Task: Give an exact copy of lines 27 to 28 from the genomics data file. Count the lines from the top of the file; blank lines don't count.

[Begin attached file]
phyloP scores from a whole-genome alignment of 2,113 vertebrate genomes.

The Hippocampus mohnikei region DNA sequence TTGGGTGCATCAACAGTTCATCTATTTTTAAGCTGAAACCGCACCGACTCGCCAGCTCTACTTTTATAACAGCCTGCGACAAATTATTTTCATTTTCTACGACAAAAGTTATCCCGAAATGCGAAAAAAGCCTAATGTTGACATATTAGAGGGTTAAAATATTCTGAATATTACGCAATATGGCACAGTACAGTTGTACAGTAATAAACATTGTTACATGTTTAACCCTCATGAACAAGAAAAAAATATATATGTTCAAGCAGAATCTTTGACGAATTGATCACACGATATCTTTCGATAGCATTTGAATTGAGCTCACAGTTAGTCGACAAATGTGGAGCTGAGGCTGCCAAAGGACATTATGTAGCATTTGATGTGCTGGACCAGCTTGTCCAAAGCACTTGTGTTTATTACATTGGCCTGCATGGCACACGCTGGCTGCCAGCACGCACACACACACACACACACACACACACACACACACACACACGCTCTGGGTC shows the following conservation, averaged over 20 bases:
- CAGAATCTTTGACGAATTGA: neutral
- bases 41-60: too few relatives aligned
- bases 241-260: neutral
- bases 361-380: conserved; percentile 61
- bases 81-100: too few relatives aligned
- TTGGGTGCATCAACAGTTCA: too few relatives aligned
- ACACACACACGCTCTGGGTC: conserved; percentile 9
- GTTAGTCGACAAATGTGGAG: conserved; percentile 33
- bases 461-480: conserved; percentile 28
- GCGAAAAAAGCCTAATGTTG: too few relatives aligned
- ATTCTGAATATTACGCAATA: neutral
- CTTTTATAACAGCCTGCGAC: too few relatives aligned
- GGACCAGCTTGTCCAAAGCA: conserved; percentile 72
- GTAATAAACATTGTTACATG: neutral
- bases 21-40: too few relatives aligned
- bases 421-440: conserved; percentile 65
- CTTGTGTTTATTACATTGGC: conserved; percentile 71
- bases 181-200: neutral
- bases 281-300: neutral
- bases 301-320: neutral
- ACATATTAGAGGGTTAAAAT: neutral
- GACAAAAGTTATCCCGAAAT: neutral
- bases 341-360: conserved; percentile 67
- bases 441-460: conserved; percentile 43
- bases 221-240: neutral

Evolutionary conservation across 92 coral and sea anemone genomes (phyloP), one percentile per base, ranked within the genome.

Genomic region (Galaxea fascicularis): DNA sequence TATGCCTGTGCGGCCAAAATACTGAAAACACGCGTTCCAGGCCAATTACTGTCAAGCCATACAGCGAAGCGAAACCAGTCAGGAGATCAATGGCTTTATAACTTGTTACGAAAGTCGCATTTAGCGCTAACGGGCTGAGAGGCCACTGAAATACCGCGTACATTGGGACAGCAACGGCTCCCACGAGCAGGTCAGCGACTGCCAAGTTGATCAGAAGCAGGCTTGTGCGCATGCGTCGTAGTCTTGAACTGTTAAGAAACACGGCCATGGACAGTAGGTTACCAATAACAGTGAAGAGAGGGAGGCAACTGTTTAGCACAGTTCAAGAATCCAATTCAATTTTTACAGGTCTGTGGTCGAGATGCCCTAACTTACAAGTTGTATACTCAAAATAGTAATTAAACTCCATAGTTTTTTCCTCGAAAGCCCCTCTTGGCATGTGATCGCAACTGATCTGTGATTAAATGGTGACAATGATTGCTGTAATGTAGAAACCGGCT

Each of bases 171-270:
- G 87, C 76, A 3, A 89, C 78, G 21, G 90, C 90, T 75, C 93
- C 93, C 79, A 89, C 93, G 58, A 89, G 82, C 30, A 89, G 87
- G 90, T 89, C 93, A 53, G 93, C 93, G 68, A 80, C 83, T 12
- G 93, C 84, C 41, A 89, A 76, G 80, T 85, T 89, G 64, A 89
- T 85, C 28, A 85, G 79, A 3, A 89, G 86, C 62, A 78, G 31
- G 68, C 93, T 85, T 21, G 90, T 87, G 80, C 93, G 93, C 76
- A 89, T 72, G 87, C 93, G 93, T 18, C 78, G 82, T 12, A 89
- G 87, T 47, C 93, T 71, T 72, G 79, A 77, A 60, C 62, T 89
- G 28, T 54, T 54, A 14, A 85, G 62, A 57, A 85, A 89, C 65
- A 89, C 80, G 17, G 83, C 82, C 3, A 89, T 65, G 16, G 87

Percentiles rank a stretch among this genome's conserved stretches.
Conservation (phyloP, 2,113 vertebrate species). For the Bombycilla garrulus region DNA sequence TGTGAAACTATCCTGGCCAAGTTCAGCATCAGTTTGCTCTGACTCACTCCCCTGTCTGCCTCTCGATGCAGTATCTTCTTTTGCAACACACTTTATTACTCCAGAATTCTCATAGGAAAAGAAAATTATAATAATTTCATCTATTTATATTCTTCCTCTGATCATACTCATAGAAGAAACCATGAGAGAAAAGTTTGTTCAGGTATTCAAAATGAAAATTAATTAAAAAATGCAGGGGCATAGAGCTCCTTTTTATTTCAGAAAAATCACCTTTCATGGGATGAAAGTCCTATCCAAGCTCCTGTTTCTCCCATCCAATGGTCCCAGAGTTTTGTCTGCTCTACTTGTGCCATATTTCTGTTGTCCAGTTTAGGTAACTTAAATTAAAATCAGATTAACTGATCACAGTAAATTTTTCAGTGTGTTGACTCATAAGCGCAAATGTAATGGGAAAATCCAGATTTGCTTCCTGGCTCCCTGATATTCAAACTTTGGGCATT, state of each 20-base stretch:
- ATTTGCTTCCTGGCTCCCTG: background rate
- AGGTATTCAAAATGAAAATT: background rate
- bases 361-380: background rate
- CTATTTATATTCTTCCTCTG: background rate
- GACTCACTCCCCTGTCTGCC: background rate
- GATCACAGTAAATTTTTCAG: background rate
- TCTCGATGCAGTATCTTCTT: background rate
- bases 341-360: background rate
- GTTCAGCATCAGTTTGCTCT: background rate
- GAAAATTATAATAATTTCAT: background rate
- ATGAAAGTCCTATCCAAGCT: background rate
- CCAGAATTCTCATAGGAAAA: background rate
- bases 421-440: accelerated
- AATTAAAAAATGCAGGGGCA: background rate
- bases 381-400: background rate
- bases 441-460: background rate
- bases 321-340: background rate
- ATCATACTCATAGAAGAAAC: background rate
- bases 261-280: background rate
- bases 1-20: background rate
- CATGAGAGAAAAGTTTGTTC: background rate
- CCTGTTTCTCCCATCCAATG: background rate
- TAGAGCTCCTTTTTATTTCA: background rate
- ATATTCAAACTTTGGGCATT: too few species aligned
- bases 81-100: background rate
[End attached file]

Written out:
- bases 221-240: neutral

Evolutionary conservation across 92 coral and sea anemone genomes (phyloP), one percentile per base, ranked within the genome.